Jill McAllister, ICUU Program Coordinator
I’ve just finished a two-week visit to our Unitarian groups in
The goal of
The tools which are offered include exercises designed to help the community see and know itself – such as mapping, timelines, and identification of community structures and institutions. Out of these exercises a list of achievements, problems and needs emerges. The list of needs and problems is then fine-tuned and agreed upon by the group, and then priorities are discovered through an exercise in pair-wise ranking, where each item on the list is compared to each other item, to decide, without voting, the community’s highest priority needs and goals. I emphasize the part about not voting – pair-wise ranking is an exercise in concensus building – and it works! The whole process is a participatory decision-making model which avoids potential conflicts and hurts that can sometimes be produced when voting leaves losers and minorities.
Several congregation members participated as small-group facilitators, and all those who attended were actively engaged in the process and discussions. Out of the pair-wise ranking exercise three priorities emerged; securing an agreement with the government for purchase of land, building a church home for the congregation, and continuing to nurture the religious and spiritual lives of the members of the congregation while reaching out to others. An action plan was prepared for the top two goals – and the Bujumbura congregation is already half-way to the goal, as funds have been raised for purchase of the land, with help from partners in Kalamazoo, Michigan and around the world.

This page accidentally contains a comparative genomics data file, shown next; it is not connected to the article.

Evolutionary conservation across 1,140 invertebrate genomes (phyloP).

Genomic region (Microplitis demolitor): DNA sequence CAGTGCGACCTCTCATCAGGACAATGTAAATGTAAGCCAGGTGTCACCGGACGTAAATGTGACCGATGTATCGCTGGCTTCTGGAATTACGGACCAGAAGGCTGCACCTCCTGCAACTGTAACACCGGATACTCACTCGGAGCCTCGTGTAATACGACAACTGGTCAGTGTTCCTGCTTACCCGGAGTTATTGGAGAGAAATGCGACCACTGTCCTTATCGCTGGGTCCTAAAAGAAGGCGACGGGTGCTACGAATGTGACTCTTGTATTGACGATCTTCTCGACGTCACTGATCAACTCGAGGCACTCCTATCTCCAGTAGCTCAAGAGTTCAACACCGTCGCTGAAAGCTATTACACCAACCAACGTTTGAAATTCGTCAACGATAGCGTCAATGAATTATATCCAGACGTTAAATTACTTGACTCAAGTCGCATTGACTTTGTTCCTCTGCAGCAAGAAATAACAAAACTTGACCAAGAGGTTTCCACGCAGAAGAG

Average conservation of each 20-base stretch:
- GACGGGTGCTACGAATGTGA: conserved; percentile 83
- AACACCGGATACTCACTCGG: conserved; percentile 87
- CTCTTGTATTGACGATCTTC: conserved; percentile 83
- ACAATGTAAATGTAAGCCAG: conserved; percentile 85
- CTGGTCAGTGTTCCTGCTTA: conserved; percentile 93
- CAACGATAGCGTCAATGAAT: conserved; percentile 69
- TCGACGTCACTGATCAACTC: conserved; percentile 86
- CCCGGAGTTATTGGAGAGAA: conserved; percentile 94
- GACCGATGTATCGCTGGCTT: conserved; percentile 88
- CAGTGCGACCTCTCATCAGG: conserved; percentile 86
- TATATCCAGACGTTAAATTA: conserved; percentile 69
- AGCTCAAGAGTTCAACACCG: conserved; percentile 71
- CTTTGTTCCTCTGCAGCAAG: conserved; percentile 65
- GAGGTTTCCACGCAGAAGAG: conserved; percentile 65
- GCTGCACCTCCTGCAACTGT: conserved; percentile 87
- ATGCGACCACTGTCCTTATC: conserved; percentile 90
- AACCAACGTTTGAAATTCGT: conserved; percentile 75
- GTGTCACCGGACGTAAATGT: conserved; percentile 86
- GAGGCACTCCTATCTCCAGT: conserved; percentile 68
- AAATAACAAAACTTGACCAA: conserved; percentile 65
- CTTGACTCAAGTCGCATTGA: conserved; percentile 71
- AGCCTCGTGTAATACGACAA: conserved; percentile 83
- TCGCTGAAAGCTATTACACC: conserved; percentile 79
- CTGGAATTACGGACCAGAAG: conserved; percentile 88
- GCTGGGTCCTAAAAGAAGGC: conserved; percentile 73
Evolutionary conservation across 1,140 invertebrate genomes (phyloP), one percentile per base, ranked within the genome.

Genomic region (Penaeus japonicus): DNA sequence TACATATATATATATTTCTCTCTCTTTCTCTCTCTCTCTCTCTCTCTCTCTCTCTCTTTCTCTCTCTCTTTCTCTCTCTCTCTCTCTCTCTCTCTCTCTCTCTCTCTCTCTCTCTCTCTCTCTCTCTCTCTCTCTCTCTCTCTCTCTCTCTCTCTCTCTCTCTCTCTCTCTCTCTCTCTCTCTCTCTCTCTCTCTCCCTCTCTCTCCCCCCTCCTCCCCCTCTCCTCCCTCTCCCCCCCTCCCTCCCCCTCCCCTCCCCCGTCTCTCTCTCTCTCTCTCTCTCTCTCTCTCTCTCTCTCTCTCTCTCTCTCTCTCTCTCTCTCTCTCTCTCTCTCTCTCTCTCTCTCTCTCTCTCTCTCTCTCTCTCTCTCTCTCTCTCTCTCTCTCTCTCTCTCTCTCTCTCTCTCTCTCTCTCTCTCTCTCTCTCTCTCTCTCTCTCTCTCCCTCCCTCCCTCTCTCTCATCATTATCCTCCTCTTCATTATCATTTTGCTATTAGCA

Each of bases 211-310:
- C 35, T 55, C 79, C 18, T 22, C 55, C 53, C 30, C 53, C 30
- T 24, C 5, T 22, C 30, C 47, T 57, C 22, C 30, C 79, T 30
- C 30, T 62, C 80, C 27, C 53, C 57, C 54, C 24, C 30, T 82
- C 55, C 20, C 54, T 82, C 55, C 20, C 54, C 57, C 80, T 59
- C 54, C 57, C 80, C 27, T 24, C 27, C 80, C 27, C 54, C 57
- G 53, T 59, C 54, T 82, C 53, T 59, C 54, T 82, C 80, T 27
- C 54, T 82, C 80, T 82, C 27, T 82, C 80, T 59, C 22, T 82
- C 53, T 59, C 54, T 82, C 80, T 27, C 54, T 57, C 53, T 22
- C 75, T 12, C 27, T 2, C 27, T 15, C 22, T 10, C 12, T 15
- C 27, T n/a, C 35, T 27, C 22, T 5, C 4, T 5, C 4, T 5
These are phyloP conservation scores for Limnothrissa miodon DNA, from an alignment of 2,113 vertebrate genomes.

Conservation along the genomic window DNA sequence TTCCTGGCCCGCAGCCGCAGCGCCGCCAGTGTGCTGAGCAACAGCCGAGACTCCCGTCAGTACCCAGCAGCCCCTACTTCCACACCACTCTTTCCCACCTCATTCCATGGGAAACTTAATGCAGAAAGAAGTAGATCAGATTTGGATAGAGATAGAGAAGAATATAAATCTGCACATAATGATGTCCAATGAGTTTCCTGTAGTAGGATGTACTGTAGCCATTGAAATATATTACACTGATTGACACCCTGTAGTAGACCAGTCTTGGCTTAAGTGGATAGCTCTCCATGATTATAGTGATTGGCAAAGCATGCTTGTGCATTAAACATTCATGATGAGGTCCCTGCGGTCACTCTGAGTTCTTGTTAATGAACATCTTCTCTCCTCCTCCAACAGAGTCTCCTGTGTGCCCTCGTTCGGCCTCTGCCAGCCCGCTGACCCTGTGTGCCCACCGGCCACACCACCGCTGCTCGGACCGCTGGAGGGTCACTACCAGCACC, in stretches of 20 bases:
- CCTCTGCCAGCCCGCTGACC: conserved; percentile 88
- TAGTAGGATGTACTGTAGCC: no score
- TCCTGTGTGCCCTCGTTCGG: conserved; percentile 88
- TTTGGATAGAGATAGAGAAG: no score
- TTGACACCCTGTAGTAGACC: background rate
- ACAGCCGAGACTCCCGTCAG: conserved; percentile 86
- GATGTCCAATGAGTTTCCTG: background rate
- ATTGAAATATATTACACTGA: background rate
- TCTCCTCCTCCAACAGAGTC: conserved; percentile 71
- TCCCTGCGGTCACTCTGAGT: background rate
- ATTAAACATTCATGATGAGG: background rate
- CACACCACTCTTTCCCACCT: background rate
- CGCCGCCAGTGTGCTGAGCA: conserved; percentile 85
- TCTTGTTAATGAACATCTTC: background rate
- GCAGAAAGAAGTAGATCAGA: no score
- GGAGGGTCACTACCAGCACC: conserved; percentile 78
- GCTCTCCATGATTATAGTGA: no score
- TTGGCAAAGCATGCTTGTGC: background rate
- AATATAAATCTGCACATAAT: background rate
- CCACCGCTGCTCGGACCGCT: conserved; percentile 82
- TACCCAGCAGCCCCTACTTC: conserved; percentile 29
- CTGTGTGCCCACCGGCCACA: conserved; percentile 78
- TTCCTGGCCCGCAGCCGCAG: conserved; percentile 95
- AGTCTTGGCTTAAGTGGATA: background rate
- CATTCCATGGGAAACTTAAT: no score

In addition to clarifying and strengthening these goals for the congregation, the workshop was an excellent learning opportunity for newer congregation members – to see how the congregation works, and to hear the values and goals articulated. This was also true for the observers from
Following the workshop, at the request of the congregation, for two evenings, I provided a short class in comparative religion and theology which was attended by 20 from the workshop.
The exercises once again proved engaging and fruitful, and incredibly noisy as more than 100 people conversed! From the list of eleven needs which emerged, the pair-wise ranking exercise produced four top priorities: the need for income-generating activities, support for agriculture and for schools, and the need for greater access to health car. Working with the top priority, six action plans were prepared. The participants broke into small groups according to their interests to work on action plans related to activities such as livestock production, horticulture and improving village cooperative banks. Prior to the work on action plans, the whole gathering participated in a Sunday morning worship service provided by members of the local fellowship, with singing and dancing from children of the school. Pastor Mark’s sermon included a hearty invitation to all the villagers to join with the Unitarians in aiming for a community based on openness, acceptance and unity, capable of working together to achieve their goals.
Prior to these workshops, I had seen these tools used only partially, and not as effectively, in an ICUU council meeting several years ago. Having seen them in action in